Linnaeus University, Faculty of Arts and Humanities, Department of Swedish Language.
    House, David
    KTH Royal instute of technology, Sweden.
    The role of head and eyebrow movements for the production and perception of prosodic prominence: Evidence from Swedish news readings and spontaneous dialogue2021Conference paper (Other academic)
    Abstract [en]

    This talk focuses on the role of eyebrow and head gestures for the multimodal construction of prominence. We will summarize results from our recent studies (in progress or submitted) on the co-occurrence of gestures and pitch accents in two different genres (news readings and spontaneous dialogue). Special foci will lie on (1) phonetic and phonological aspects of the co-production of head movements, eyebrow movements and pitch accents in news readings, (2) the audio-visual integration of pitch accents and head movements in the perception of prominence, and (3) some preliminary data on the occurrence of head and eyebrow movements in spontaneous Swedish dialogue. To highlight our key findings, (1) in a data set consisting of 60 brief news readings (12 minutes of speech in total; 1936 words) we have observed a tendency for a more pronounced phonetic realization of pitch accents (in terms of larger fo-rises) as a function of co-occurring head and eyebrow movements, which, we argue, suggests prominence production to be underlyingly multimodal and cumulative. (2) Using a web-based rating task (involving 85 participants: 44 in an audio-visual and 41 in an audio-only condition), we collected prominence ratings for a selection of clips taken from our news reading materials (218 words). The results displayed a small but significant effect of the visual modality, as a stronger perceptual distinction was made between accented words with and without head movements in the audio-video condition compared to the audio-only condition. (3) Finally, in four 5- minute excerpts from the Spontal Corpus, we automatically identified head movements using a motion capture technique, revealing that only 19% of “simple head movements” co-occurred with pitch accents, as opposed to 71% in our news reading data. Hence, in the spontaneous dialogues, head movements serve a multitude of expressive and communicative functions, while in news readings, their function may indeed be primarily related to the signaling of prominence. An annotation of eyebrow movement in the spontaneous speech data is in progress. Overall, our findings suggest an essentially multimodal nature of prominence production and perception, as well as large differences in the usage of gestures between genres. 

  • 44.
    Ambrazaitis, Gilbert
    et al.
    Lund University, Sweden.
    Karlsson, Anastasia
    Lund University, Sweden.
    The prosody of topics in two varieties of Swedish: Effects of contrast and referential status2016In: Presented at TIE2016, the 7th Conference on Tone and Intonation in Europe: Canterbury, UK, September 1-3, 2016, Canterbury: University of Kent , 2016Conference paper (Refereed)
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  • 45.
    Ambrazaitis, Gilbert
    et al.
    Lund University, Sweden.
    Niebuhr, Oliver
    University of Provence, France.
    Dip and hat pattern: a phonological contrast of German?2008In: Speech Prosody 2008, Fourth International Conference: Campinas, Brazil, May 6-9, 2008 / [ed] Pl?nio A. Barbosa, Sandra Madureira, Cesar Reis, Campinas: The International Speech Communication Association (ISCA), 2008, p. 269-272Conference paper (Refereed)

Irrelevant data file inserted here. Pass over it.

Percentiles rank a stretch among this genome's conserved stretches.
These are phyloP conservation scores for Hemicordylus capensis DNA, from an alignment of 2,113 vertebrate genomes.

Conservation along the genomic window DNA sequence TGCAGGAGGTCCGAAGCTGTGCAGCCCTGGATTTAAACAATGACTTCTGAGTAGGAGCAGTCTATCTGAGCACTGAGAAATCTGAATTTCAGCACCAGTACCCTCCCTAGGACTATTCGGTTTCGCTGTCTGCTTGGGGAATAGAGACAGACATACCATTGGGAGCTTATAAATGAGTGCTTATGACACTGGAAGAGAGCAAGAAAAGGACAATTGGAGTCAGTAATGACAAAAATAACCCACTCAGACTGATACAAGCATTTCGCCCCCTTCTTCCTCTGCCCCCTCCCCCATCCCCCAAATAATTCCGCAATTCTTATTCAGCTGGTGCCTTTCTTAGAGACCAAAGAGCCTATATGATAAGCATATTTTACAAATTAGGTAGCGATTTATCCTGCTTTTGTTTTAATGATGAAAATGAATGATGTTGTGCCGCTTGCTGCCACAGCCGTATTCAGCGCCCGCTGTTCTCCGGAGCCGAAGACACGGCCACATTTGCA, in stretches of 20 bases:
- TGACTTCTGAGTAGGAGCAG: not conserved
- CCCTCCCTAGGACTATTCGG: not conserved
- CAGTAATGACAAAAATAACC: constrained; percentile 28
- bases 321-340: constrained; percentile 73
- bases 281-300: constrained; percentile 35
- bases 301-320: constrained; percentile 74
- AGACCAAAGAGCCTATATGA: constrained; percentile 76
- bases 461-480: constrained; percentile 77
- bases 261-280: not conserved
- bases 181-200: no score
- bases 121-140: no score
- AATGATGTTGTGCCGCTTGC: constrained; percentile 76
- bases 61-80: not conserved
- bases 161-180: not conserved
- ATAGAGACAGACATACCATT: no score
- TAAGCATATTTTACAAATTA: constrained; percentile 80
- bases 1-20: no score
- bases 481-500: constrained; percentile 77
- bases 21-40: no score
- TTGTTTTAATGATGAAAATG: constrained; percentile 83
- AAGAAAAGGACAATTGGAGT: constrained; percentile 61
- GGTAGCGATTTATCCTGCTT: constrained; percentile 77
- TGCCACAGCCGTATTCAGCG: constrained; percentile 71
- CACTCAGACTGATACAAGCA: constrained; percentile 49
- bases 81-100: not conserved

Abstract [en]

    Is the high plateau in a ‘hat pattern’ a phonetic artefact, or does it reflect a phonological feature? Can it contrast with a low plateau, i.e. a ‘dip pattern’? The presented perception experiment supports the phonological point of view, since it shows that the dip/hat contrast can disambiguate German oder-constructions, which are interpretable as ‘alternative’ or ‘yes/no-questions’. This specific function may be derived from a more general substance–function relation: While a hat pattern has a ‘bracketing function’, a dip signals detachment.

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  • 46.
    Ambrazaitis, Gilbert
    et al.
    Lund University, Sweden.
    Svensson Lundmark, Malin
    Lund University, Sweden.
    House, David
    KTH Royal Institute of Technology, Sweden.
    Head beats and eyebrow movements as a function of phonological prominence levels and word accents in Stockholm Swedish news broadcasts2015In: Presented at MMSYM 2015, The 3rd European Symposium on Multimodal Communication: Dublin, Ireland, September 17-18, 2015, 2015Conference paper (Refereed)
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    abstract
  • 47.
    Ambrazaitis, Gilbert
    et al.
    Lund University, Sweden.
    Svensson Lundmark, Malin
    Lund University, Sweden.
    House, David
    KTH Royal Institute of Technology, Sweden.
    Head Movements, Eyebrows, and Phonological Prosodic Prominence Levels in Stockholm Swedish News Broadcasts2015In: FAAVSP 2015. The 1st Joint Conference on Facial Analysis, Animation, and Auditory-Visual Speech Processing: Kardinal König Haus, 11 – 13 September 2015, Vienna, Austria, Vienna: The International Speech Communication Association (ISCA), 2015, p. 42-42Conference paper (Refereed)
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    abstract
  • 48.
    Ambrazaitis, Gilbert
    et al.
    Lund University, Sweden.
    Svensson Lundmark, Malin
    Lund University, Sweden.
    House, David
    KTH Royal Institute of Technology, Sweden.
    Multimodal levels of prominence: A preliminary analysis of head and eyebrow movements in Swedish news broadcasts2015In: Proceedings from Fonetik 2015: Lund, June 8–10, 2015 / [ed] Malin Svensson Lundmark, Gilbert Ambrazaitis, Joost van de Weijer, Lund: Centre for Languages and Literature, Lund University , 2015, Vol. 55, p. 11-16Conference paper (Other academic)
    Abstract [en]